PROPERTY DIAGRAMS AND STEAM TABLES
Example 2: Use of steam tables
What are the specific volume, enthalpy, and entropy of steam having a quality of 90%
at 400 psia?
From the steam tables at 400 psia:
nf = 0.01934
ng = 1.14162
hf = 424.2
hfg = 780.4
sf = 0.6217
sfg = 0.8630
= nf + x (nfg)
= 0.01934 + (0.9)(1.14162) = 1.0468 lbm/ft3
= hf + x(hfg)
= 424.2 + (0.90)(780.4) = 1126.56 Btu/lbm
= sf + x(sfg)
= 0.6217 + (0.9)(0.8630) = 1.3984 Btu/lbm-°R
If the substance is not water vapor, the "state" of the substance is usually obtained through the
use of T-s (temperature-entropy) and h-s (enthalpy-entropy) diagrams, available in most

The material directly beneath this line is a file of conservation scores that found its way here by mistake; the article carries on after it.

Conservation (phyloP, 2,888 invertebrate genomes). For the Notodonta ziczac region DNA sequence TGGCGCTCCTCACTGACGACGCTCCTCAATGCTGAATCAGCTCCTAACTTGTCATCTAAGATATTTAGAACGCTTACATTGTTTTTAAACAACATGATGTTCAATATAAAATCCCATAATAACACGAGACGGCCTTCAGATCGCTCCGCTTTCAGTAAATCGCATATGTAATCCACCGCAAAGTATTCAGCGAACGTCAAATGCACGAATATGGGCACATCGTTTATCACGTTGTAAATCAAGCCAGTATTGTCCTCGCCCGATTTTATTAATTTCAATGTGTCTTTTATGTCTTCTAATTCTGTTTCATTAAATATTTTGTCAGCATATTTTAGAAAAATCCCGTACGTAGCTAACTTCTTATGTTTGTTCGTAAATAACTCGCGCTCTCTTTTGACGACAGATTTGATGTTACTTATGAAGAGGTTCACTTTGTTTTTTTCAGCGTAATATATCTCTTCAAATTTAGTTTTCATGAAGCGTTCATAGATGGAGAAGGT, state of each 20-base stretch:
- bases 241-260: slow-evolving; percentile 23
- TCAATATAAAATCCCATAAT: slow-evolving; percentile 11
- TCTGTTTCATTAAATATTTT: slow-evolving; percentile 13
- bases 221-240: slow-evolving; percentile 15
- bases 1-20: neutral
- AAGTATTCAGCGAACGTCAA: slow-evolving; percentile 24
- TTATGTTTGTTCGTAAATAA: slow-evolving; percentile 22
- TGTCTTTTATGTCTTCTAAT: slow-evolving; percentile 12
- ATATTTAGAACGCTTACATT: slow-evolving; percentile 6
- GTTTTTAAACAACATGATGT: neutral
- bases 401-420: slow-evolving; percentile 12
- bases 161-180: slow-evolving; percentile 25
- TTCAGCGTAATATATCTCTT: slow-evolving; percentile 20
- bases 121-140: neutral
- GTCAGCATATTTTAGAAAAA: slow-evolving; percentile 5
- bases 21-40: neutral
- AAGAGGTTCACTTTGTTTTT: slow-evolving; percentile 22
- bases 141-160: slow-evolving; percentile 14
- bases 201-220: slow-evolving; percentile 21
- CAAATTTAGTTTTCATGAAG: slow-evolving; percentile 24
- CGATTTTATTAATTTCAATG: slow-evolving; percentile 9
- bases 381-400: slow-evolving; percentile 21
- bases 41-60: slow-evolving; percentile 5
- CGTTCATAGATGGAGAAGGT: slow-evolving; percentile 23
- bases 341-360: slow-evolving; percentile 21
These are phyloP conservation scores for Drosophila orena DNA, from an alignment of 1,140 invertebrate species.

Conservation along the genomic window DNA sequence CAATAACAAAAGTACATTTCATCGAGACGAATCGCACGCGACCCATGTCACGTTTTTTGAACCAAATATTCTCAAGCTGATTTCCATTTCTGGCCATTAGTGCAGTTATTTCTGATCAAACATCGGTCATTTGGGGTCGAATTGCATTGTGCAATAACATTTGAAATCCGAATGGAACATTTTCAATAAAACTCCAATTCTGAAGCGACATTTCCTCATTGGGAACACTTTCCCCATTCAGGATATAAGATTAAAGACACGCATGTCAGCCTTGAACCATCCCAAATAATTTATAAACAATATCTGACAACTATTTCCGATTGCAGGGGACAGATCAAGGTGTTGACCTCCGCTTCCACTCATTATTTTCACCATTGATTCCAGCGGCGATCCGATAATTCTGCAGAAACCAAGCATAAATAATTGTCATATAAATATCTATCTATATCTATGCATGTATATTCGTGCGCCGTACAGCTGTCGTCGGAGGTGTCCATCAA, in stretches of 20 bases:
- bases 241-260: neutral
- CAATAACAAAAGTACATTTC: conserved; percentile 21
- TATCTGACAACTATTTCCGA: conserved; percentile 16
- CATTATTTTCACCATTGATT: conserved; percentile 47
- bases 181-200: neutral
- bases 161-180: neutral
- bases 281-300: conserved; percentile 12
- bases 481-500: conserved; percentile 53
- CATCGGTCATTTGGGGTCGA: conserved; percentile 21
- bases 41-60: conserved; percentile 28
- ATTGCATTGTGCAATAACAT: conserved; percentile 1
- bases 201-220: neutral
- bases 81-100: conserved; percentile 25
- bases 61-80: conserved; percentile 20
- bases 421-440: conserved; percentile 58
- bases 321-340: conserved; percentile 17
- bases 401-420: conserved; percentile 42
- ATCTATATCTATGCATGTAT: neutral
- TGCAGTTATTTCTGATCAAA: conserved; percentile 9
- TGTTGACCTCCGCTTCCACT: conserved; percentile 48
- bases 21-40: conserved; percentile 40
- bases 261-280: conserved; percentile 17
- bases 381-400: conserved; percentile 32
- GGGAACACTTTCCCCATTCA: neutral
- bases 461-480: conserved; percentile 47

thermodynamics texts for common substances. The use of such diagrams is demonstrated by the
following two examples.
Example 3: Use of the h-s diagram
Mercury is used in a nuclear facility. What is the enthalpy of the mercury if its pressure
is 100 psia and its quality is 70%?
From the mercury diagram, Figure A-3 of Appendix A, locate the pressure of 100 psia.
Follow that line until reaching a quality of 70%. The intersection of the two lines gives
an enthalpy that is equal to h = 115 Btu/lbm.